Therapeutic photography is an invaluable tool for people dealing with chronic pain/illness.

chronic pain therapeutic photography
“The start of my cancer journey.” – Janice Green

I have been using it for years to express and deal with the myriad of feelings that arise from dealing with my chronic pain and disability. Now I am encouraging and guiding others to use this valuable tool because I believe in the many benefits it offers those of us dealing with health issues. Therapeutic photography helps people with chronic pain/illness/disability:

  • Express feelings, thoughts and reality without having to use words. Often it is too hard or we don’t know how to express and let go of the grief, depression, anger, and sadness we are feeling. Sometimes we don’t even know what we are feeling and photography is a way we can open up and let go. What needs to be expressed can be simply take place through taking a photo. This is when powerful insights and healing often take place.
  • Change and grow. By reflecting on our photographs we can express and then let go of feelings. We can recognize if there are things we need to change in our lives. We can recognize and document things to be grateful for. The potential for learning and growing, through photography, never ends.
  • Gain control. We usually have little control over our pain and illness but with photography we can have full control. We can choose what feelings we express. We can choose what we want to say in a photo. We choose what, how, when, if we want to share, whether to delete, how to edit and share it with others, and we can decide what message we want to send.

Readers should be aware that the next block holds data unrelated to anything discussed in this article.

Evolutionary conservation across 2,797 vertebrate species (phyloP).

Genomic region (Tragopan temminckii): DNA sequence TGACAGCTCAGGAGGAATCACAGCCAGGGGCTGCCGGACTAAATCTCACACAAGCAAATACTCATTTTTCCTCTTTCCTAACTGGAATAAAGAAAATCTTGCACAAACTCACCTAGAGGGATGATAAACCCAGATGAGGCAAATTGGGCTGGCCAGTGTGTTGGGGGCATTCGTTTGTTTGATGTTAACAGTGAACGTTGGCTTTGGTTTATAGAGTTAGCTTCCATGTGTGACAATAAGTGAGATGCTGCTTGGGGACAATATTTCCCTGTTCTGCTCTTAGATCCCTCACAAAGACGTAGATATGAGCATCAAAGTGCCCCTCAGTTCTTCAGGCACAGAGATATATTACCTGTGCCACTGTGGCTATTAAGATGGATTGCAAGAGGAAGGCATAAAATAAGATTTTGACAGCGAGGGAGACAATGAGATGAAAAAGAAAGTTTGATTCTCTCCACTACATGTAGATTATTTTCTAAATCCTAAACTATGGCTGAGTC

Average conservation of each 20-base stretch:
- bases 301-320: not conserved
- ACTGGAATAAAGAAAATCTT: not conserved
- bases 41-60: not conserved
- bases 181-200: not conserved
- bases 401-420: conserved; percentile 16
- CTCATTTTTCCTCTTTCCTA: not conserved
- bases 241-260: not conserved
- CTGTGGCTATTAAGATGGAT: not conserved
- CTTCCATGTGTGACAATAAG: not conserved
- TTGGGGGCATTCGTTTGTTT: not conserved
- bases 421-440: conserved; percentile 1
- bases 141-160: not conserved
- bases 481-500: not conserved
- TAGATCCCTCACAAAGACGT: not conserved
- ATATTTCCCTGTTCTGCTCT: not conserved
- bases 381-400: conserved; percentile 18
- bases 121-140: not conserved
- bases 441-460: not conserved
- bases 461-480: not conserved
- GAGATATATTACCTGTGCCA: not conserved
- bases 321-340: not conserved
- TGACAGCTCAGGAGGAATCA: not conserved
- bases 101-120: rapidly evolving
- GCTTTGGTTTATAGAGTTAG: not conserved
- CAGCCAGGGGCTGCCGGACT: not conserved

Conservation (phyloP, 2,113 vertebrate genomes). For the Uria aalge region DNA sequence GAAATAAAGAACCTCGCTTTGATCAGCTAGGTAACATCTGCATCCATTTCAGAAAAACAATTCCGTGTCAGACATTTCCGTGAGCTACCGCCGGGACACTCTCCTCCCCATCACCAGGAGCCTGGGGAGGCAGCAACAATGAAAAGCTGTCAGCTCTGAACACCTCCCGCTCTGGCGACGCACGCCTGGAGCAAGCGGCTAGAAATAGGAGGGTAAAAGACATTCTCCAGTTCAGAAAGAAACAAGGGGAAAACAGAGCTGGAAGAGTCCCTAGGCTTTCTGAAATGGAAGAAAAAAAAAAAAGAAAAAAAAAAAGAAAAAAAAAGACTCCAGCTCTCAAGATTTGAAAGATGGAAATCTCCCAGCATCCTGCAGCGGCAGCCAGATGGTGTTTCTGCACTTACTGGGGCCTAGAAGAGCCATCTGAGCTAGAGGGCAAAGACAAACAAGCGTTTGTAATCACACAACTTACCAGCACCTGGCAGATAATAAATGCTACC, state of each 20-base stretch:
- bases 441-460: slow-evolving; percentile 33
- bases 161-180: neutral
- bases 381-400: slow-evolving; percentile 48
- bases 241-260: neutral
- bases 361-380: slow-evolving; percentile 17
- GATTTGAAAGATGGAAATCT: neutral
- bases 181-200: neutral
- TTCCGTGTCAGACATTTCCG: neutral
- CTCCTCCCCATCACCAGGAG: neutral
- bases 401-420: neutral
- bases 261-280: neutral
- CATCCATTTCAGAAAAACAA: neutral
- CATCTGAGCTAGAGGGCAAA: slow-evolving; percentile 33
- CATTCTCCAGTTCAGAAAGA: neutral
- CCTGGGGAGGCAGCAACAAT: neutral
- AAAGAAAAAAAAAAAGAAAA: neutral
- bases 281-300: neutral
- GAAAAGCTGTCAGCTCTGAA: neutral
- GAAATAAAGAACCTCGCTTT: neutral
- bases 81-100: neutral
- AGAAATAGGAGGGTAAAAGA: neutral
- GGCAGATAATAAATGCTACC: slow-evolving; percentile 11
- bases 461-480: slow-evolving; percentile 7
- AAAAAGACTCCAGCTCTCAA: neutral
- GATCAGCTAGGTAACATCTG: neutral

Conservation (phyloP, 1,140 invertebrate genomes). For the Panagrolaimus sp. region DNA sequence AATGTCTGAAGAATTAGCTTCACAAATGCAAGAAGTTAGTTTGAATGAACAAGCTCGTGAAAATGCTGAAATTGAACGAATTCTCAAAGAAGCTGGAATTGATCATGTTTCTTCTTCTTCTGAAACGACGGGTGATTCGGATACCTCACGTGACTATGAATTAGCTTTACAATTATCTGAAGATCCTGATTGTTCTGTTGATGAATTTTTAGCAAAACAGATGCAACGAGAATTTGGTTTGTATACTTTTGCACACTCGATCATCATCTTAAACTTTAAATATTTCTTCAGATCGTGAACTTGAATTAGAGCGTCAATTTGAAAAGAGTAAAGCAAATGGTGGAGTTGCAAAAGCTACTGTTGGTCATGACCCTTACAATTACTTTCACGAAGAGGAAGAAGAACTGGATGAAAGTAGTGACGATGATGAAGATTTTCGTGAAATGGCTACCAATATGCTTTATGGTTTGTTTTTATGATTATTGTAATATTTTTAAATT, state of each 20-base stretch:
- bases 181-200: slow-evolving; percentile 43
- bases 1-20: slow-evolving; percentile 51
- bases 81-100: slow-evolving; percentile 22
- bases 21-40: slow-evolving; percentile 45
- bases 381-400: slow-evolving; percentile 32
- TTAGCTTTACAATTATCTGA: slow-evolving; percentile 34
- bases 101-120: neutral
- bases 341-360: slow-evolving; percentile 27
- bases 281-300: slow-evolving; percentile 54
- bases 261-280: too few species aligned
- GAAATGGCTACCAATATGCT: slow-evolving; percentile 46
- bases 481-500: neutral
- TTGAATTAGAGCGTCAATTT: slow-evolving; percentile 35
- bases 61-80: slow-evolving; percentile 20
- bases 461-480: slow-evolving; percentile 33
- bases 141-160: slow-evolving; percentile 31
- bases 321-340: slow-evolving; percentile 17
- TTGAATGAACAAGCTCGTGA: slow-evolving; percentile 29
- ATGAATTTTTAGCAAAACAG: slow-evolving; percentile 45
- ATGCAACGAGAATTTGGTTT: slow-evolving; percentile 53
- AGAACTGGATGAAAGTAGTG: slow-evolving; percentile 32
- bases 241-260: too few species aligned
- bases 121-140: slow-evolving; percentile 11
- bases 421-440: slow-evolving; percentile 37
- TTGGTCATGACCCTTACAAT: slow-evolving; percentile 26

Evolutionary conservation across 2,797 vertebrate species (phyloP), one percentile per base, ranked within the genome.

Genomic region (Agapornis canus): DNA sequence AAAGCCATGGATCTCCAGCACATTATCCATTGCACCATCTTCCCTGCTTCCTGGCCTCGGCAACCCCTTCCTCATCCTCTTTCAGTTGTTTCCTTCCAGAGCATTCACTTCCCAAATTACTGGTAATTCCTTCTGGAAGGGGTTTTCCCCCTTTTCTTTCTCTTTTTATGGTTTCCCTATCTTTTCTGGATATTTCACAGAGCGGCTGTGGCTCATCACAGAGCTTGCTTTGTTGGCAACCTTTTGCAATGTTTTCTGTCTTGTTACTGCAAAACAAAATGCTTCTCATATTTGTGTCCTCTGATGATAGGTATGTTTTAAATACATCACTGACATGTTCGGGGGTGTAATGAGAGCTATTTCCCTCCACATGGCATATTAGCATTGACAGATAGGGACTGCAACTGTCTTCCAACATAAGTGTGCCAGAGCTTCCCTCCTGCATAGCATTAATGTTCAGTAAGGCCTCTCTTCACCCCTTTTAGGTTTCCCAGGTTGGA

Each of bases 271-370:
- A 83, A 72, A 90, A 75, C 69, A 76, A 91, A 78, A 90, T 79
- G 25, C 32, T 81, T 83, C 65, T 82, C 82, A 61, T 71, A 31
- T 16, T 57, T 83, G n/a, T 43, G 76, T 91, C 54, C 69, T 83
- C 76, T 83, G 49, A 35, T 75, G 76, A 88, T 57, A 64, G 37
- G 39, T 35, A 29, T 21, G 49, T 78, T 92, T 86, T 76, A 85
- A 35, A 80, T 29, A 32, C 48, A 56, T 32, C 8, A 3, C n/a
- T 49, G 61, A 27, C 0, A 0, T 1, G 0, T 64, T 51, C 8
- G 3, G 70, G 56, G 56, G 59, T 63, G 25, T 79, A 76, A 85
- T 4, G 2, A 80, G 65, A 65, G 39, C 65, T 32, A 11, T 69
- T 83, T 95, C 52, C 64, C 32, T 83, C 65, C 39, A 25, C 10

• Communicate to others. By taking photos of our reality and sharing these with our loved ones we can help them to have a better understanding of our situations and feelings. A dialogue can be started that can improve relationships which are often strained when health/pain is part of the picture (no pun intended!)
  • Increase self-awareness. By focussing our cameras on ourselves and our lives we can’t help but face our feelings and our realities. The mind is quieted, we are not distracted and we are centred on ourselves.
    therapeutic photography
    Hanging on tight
  • Becoming mindful. Photography requires that we be “in the moment”. We focus on the here and now which means our mind is taken away from dwelling on our pain/illness. We are present and focussing.
  • Connect with others and realize we are not alone. By sharing our therapeutic photographs with others who live with chronic pain/illness, we have the opportunity to connect with others who may be experiencing similar feelings and circumstances. Friendships and community often develop through the sharing of photographs.
  • Tell our pain/illness stories. Sharing our stories is powerful on so many levels. Some people do this through writing, others through speaking and some through photography. Documenting one’s story through photography is powerful and therapeutic is so many ways. Some people may not feel comfortable sharing their story through their voice or words so photography is an optional and very powerful way to do so. It is validating, therapeutic and educational to share our stories of living with pain/illness. As human beings we need to be heard and understood.
  • Establish a new hobby. Those of us with pain/illness often have to give up so many, if not all, of our hobbies. Even if one is housebound due to illness/pain, there are many opportunities for taking and/or editing photos.
  • Record change. Taking photo of yourself and your situation on a regular basis keeps a record of your feelings and situation.
  • Raise awareness. The famous phrase, “a picture says a thousand words” is especially true when we share photos about living with chronic pain/illness. A photo showing the reality of our lives can be much more impactful than trying to explain our situation to someone else.
    "It seems my friends don't know where I am anymore... So I feel invisible most of the day... Especially when I'm all alone." - Kelly